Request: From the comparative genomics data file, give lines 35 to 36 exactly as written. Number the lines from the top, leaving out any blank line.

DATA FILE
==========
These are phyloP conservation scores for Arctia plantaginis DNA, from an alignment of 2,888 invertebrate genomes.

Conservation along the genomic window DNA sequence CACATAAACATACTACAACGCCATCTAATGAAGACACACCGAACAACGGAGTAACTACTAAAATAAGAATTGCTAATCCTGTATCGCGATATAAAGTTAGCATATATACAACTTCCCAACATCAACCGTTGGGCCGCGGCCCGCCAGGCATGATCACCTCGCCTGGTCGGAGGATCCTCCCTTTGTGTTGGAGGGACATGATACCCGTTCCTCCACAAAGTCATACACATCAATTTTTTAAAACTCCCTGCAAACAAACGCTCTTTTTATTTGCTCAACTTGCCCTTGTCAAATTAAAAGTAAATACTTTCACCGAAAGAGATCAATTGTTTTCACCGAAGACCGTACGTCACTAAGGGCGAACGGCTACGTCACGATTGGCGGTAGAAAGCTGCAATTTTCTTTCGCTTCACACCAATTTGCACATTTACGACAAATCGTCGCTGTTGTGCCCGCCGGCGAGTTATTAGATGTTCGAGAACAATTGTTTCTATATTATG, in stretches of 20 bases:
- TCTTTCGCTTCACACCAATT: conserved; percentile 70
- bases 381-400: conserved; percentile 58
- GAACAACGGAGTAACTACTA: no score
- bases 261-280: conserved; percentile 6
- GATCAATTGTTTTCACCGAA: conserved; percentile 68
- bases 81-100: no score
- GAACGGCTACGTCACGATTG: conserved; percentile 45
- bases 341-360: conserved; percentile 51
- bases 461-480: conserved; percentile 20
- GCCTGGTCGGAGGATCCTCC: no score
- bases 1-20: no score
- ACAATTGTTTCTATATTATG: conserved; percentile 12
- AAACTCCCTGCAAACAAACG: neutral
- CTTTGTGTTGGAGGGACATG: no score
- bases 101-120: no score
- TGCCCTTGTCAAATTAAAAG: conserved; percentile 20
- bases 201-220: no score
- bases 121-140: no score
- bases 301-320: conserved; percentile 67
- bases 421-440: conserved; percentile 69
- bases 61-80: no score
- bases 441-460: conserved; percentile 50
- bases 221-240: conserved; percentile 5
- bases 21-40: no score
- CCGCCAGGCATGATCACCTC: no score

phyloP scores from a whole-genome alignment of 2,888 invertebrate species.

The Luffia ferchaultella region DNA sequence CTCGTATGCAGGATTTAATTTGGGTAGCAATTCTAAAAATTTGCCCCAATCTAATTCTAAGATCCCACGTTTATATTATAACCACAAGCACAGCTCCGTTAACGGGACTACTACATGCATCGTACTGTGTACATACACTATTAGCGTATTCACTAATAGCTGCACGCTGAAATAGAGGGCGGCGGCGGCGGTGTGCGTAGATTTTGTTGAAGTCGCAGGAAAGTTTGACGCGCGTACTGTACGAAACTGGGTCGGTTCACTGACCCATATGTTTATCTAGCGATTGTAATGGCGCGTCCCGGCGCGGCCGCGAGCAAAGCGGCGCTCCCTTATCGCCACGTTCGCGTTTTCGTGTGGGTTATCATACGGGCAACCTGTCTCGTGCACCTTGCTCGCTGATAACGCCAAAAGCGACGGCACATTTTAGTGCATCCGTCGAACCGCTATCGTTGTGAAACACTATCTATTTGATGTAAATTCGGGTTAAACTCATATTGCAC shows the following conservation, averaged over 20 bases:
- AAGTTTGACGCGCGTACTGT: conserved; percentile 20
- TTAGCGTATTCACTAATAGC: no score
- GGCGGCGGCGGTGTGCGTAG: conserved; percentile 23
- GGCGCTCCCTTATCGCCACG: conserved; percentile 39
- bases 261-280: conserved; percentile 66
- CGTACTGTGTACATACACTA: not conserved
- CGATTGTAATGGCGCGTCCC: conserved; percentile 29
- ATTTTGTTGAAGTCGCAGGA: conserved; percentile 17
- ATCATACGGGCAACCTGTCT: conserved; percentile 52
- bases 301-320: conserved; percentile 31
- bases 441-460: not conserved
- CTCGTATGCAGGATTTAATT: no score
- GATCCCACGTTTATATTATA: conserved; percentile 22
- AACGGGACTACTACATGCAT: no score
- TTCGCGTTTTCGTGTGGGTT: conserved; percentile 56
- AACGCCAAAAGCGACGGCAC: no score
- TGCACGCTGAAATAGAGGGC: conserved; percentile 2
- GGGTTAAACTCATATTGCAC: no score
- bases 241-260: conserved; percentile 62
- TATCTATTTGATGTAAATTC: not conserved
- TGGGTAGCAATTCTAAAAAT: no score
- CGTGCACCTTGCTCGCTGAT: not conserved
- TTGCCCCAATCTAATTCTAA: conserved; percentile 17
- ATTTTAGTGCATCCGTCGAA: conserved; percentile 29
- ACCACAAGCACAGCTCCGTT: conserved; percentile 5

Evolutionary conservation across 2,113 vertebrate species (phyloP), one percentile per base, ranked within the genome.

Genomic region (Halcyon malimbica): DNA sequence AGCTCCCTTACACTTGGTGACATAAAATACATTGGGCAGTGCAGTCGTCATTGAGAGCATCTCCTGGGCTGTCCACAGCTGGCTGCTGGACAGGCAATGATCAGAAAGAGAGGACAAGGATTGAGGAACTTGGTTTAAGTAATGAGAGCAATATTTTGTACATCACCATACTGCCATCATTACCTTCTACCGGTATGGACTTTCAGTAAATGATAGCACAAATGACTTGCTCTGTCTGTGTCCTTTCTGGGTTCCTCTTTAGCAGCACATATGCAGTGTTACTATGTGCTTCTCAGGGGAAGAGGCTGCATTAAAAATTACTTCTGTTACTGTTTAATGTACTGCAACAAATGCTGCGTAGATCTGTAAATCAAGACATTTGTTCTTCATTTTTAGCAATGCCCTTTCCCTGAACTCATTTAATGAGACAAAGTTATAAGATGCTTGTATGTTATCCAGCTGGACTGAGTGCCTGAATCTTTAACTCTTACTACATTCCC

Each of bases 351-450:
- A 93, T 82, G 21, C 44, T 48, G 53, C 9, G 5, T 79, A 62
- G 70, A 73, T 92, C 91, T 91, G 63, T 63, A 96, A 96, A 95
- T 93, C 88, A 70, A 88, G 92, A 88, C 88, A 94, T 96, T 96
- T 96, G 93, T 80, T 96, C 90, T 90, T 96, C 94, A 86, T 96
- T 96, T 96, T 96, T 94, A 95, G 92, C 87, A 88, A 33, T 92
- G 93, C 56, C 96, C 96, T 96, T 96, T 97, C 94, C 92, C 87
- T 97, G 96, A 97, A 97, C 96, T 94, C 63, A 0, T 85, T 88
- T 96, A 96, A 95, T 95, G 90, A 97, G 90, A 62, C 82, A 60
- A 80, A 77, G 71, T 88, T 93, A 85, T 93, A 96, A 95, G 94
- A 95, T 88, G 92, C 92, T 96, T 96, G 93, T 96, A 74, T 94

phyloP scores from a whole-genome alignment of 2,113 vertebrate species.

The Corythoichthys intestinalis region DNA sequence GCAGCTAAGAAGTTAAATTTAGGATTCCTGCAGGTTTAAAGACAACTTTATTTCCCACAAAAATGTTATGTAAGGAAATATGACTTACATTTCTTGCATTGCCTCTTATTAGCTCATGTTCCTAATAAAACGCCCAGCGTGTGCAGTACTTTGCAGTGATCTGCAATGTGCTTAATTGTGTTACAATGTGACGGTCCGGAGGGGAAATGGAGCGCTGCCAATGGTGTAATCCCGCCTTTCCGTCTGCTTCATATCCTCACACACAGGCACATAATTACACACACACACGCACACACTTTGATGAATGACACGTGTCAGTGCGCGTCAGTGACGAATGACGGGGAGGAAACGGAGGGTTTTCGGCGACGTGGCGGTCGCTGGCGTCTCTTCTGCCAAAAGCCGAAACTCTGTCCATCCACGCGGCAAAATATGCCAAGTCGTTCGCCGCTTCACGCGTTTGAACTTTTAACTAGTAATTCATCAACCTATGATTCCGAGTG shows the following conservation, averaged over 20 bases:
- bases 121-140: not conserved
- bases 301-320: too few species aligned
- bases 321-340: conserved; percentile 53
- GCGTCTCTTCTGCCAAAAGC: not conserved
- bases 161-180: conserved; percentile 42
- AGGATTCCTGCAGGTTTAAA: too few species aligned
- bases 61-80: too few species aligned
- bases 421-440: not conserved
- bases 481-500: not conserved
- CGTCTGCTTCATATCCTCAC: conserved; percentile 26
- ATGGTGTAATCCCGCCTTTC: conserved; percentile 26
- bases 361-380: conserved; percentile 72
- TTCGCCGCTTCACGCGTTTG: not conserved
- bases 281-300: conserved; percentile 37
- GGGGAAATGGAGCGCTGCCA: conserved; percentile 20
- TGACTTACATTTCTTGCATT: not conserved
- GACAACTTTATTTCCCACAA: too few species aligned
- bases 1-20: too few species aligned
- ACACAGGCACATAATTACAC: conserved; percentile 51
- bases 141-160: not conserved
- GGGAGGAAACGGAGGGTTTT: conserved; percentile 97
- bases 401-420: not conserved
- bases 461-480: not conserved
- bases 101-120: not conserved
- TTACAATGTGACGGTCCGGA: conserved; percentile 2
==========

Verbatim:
- CGTACTGTGTACATACACTA: not conserved
- CGATTGTAATGGCGCGTCCC: conserved; percentile 29